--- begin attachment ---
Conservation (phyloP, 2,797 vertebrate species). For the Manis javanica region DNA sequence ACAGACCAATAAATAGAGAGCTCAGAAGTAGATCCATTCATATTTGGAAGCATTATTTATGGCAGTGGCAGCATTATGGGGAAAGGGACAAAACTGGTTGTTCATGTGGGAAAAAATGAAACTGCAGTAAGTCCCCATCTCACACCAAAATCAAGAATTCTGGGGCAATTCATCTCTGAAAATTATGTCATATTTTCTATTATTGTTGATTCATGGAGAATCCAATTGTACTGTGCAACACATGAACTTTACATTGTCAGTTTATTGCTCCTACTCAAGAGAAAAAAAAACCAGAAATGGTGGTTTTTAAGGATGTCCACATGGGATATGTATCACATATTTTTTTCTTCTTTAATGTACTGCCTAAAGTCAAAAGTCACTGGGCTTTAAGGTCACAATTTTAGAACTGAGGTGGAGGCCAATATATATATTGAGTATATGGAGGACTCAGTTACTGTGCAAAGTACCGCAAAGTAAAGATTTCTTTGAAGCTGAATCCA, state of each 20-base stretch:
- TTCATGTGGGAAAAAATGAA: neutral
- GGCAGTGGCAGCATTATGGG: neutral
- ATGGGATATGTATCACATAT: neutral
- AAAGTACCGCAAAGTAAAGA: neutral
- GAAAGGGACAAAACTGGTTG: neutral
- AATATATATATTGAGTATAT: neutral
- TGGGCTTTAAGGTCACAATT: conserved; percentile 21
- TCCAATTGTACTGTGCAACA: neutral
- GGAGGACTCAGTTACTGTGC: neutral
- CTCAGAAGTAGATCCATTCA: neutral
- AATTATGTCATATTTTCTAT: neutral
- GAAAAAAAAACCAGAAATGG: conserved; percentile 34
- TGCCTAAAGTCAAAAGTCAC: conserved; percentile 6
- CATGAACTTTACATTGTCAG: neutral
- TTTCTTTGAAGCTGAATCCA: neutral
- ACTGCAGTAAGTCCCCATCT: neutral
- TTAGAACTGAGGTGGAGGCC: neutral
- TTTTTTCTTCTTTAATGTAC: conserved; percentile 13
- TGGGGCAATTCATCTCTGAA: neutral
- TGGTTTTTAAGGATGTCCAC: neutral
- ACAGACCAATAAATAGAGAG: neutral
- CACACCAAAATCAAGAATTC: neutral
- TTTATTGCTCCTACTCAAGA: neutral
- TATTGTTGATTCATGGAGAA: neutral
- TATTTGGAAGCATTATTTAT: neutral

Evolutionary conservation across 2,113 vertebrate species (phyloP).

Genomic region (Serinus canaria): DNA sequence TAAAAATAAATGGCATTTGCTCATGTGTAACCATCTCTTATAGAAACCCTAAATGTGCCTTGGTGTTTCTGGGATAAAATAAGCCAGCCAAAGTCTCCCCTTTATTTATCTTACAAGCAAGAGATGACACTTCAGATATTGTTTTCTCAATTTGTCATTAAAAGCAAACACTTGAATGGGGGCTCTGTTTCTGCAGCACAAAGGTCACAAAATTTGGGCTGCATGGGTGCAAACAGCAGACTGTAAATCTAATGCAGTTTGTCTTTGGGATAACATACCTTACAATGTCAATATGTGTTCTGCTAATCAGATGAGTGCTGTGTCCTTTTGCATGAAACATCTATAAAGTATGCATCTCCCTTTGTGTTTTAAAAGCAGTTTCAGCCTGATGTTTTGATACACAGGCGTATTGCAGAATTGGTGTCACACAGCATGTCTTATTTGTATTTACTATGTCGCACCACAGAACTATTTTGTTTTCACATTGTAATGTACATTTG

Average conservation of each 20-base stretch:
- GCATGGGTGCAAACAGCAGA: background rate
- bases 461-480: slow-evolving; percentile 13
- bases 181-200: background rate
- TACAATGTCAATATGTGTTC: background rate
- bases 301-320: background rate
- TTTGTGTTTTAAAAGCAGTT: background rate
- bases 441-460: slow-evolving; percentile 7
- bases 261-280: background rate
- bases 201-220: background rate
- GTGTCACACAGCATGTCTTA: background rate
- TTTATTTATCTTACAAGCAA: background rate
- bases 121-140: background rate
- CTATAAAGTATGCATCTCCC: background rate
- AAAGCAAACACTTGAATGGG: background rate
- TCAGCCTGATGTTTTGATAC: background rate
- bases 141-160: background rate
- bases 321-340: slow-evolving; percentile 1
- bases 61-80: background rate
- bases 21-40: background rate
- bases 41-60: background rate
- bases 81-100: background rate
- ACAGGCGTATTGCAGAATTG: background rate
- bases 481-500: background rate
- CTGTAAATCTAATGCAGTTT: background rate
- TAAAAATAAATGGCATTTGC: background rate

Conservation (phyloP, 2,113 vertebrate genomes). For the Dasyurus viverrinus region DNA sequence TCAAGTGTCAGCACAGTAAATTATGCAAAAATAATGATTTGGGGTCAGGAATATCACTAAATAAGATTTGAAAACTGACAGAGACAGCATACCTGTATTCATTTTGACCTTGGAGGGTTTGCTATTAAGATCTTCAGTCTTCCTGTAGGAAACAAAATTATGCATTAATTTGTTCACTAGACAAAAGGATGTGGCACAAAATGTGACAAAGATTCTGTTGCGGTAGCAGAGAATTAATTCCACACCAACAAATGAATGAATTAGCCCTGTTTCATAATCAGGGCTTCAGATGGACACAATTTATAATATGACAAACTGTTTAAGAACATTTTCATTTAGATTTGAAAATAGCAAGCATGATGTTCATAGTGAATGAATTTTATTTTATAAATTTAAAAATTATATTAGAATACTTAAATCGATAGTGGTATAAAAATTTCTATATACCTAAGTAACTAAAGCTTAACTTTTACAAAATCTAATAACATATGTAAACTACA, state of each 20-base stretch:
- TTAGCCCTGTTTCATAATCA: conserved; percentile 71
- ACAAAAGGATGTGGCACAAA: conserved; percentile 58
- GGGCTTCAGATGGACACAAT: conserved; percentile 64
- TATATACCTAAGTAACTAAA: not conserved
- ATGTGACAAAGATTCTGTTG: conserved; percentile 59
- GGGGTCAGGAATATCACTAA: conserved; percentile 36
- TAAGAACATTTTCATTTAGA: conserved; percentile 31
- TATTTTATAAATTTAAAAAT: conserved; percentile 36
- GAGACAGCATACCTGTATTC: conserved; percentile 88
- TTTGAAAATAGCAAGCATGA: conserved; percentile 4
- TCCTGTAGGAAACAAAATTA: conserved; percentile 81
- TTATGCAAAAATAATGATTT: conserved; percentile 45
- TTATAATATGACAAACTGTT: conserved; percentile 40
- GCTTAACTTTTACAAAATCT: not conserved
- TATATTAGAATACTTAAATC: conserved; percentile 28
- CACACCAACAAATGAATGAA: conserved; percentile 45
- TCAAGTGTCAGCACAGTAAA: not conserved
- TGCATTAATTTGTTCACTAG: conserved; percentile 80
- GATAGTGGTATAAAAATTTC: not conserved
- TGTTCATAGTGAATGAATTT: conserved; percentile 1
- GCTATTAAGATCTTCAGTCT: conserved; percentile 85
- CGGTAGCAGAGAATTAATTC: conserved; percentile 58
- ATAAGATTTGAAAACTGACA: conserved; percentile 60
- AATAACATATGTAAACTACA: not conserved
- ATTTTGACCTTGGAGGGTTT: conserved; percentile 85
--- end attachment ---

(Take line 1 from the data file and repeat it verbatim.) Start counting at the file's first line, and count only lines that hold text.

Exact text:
Conservation (phyloP, 2,797 vertebrate species). For the Manis javanica region DNA sequence ACAGACCAATAAATAGAGAGCTCAGAAGTAGATCCATTCATATTTGGAAGCATTATTTATGGCAGTGGCAGCATTATGGGGAAAGGGACAAAACTGGTTGTTCATGTGGGAAAAAATGAAACTGCAGTAAGTCCCCATCTCACACCAAAATCAAGAATTCTGGGGCAATTCATCTCTGAAAATTATGTCATATTTTCTATTATTGTTGATTCATGGAGAATCCAATTGTACTGTGCAACACATGAACTTTACATTGTCAGTTTATTGCTCCTACTCAAGAGAAAAAAAAACCAGAAATGGTGGTTTTTAAGGATGTCCACATGGGATATGTATCACATATTTTTTTCTTCTTTAATGTACTGCCTAAAGTCAAAAGTCACTGGGCTTTAAGGTCACAATTTTAGAACTGAGGTGGAGGCCAATATATATATTGAGTATATGGAGGACTCAGTTACTGTGCAAAGTACCGCAAAGTAAAGATTTCTTTGAAGCTGAATCCA, state of each 20-base stretch: